The other is the killer, however. It’s a 1440p panel that can hit a 480Hz refresh rate. It appears Asus is the only brand that has access to this panel at the moment, but I suspect other brands will have variations once Asus’ monitor launches. The refresh rate is staggering considering we only had 240Hz refresh rate monitors last year, such as the LG UltraGear OLED 27.

Outside of the two 16:9 panels, LG Display also has a 34-inch and 39-inch panel with a 21:9 aspect ratio and a resolution of 3,440 x 1,440. We’ve seen similar variations of this type of panel before, such as on the Alienware 34 QD-OLED, but the 39-inch size is new for 2024.

The big deal for all of these displays is that we’ve seen peak brightness claims of 1,300 nits — the highest brightness claim ever for an OLED monitor. That’s due in no small part to the fact that these panels use LG Display’s Micro Lens Array (MLA) tech. This essentially puts a layer of microscopic lenses in front of the organic material used for OLED. It provides a massive boost to brightness in the process, helping LG catch up to QD-OLED tech.

The Samsung angle

Baldur's Gate 3 being played on the Alienware 32 QD-OLED.
The latest-generation QD-OLED displays have some of the lowest input lags and response times. Zeke Jones / Digital Trends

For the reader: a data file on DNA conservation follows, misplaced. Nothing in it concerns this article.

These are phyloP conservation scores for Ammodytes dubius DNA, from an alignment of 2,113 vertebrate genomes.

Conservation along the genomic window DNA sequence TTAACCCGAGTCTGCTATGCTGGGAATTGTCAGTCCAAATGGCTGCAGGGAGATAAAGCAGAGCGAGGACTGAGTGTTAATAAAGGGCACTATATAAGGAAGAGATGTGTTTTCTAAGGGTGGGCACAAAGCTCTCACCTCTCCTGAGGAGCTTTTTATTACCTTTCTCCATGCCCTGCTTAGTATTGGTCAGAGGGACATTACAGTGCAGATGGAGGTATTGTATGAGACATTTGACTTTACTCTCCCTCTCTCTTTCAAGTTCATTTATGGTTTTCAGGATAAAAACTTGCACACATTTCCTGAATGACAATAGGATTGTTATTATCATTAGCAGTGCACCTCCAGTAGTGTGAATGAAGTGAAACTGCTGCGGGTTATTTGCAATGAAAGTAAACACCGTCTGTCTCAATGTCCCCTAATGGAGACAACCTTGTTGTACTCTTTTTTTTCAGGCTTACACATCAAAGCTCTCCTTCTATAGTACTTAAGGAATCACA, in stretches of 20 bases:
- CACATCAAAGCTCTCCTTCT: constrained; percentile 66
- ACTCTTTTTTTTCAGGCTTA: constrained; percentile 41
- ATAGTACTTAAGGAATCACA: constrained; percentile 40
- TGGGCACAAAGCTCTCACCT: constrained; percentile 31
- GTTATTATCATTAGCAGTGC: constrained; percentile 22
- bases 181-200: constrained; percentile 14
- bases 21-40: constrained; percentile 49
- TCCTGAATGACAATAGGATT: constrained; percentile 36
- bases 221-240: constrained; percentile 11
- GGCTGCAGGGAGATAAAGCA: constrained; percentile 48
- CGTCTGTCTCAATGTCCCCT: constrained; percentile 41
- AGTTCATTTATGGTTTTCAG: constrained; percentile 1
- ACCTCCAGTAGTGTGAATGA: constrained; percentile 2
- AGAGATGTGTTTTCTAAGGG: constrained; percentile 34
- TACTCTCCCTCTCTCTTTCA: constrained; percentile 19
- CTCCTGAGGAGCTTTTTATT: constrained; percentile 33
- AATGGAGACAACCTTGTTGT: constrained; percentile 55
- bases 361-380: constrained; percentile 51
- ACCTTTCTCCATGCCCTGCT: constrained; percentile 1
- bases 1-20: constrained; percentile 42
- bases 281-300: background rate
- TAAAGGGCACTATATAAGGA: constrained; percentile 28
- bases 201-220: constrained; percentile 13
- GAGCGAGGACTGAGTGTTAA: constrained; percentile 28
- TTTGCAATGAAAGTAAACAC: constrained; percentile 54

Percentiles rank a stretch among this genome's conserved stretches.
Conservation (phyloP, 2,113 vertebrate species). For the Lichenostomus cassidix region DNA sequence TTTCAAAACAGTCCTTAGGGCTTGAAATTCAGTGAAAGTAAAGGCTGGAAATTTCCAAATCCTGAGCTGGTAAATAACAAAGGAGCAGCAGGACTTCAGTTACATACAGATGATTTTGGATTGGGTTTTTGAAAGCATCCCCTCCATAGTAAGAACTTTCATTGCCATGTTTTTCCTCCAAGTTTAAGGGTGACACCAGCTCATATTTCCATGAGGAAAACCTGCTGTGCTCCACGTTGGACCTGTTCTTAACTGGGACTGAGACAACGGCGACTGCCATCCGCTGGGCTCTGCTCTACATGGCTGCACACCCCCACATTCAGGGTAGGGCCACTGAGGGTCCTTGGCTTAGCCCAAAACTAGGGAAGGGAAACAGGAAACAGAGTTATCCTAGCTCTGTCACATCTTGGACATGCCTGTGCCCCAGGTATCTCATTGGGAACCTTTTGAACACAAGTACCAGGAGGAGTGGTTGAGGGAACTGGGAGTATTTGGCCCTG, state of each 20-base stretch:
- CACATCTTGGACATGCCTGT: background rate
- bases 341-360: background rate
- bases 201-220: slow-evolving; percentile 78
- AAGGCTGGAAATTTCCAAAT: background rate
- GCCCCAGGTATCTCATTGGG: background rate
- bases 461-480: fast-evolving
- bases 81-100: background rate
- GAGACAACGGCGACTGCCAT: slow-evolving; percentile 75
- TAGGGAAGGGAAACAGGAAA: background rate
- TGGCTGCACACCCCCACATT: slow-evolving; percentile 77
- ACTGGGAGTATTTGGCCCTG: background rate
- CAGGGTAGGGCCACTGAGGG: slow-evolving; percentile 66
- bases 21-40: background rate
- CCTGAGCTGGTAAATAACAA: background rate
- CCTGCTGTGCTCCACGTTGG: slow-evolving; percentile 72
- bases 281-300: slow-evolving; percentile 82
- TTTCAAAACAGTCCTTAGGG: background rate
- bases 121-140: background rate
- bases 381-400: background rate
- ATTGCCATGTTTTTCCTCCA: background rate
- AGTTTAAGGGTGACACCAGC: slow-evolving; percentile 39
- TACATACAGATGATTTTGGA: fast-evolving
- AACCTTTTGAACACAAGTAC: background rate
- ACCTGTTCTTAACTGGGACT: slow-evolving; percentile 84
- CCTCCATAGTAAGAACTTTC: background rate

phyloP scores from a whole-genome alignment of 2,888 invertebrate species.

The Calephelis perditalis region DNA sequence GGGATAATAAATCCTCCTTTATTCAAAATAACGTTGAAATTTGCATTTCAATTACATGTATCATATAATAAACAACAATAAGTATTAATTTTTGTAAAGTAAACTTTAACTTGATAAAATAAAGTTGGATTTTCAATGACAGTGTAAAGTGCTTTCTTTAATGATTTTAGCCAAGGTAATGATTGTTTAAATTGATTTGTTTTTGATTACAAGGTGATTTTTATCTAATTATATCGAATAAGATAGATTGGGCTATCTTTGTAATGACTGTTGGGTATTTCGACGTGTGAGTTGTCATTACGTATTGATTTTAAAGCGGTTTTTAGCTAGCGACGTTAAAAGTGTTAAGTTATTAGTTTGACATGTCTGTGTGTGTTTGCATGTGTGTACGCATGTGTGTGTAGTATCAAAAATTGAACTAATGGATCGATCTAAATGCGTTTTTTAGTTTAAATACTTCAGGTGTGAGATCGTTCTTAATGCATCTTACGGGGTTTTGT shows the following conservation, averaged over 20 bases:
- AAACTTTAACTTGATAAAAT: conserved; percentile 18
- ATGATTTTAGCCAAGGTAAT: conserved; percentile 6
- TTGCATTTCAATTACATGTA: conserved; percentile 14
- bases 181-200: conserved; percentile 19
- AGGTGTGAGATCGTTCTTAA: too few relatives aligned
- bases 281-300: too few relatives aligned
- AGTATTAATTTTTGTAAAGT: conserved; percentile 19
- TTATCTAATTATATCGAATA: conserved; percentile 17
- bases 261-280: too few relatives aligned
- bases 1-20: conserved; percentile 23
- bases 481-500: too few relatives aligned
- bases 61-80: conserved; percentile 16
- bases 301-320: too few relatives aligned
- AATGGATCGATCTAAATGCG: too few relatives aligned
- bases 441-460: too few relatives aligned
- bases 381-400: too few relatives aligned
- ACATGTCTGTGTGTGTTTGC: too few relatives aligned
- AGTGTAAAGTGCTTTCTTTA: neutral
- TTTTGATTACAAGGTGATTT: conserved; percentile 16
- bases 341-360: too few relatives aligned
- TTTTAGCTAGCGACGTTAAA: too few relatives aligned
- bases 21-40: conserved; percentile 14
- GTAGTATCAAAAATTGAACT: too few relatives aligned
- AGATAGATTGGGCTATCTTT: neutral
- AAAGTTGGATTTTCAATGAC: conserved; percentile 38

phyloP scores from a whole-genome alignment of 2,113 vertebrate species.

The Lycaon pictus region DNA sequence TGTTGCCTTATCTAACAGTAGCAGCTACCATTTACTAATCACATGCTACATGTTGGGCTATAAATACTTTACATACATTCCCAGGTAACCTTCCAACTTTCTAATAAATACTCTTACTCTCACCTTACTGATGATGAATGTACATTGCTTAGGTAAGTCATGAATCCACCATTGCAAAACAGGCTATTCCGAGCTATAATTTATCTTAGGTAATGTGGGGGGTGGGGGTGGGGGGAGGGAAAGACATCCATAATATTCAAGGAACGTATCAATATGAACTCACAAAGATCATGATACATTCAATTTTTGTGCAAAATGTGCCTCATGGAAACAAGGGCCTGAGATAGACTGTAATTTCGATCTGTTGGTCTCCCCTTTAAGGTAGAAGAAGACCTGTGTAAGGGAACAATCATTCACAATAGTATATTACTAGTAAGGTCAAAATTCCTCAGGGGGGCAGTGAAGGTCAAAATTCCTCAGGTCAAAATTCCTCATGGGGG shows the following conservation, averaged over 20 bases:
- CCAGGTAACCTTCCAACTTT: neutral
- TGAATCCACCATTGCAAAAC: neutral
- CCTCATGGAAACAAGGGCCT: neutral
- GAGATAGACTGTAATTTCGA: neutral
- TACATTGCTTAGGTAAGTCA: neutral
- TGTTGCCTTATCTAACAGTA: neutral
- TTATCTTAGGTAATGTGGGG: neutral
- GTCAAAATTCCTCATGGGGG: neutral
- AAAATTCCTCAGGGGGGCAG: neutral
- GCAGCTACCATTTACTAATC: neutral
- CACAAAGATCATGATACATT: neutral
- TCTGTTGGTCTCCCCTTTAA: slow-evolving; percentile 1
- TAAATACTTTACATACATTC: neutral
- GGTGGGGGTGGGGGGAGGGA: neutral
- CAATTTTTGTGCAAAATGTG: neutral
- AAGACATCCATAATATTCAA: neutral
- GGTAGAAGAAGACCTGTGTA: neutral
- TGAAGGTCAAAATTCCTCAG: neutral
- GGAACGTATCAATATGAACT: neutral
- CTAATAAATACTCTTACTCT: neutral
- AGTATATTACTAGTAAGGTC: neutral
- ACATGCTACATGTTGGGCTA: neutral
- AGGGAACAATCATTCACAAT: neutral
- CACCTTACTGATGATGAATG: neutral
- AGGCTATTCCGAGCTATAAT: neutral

Samsung Display is tackling the OLED problem in a far different way. It leverages QD-OLED, or Quantum Dot OLED, tech to achieve theoretically better color and brightness compared to LG Display’s more traditional approach. There are some technical details here, but they’re important for understanding how Samsung’s approach is different.

QD-OLED uses just blue OLED material. Those blue pixels are split up into thirds, however, with one portion going to a green quantum dot and another going to a red quantum dot, so you get a true RGB layout. The big difference here is that there isn’t a color filter. The color filter works against brightness and color accuracy, so QD-OLED is brighter and more color accurate than the WOLED approach (at least without MLA tech).

Samsung Display has two new panels this year, and they aren’t as exciting as what LG Display is offering. We have a 4K panel with a 240Hz refresh rate and a 1440p panel with a 360Hz refresh rate. That’s it; no fancy dual refresh rate features or anything like that.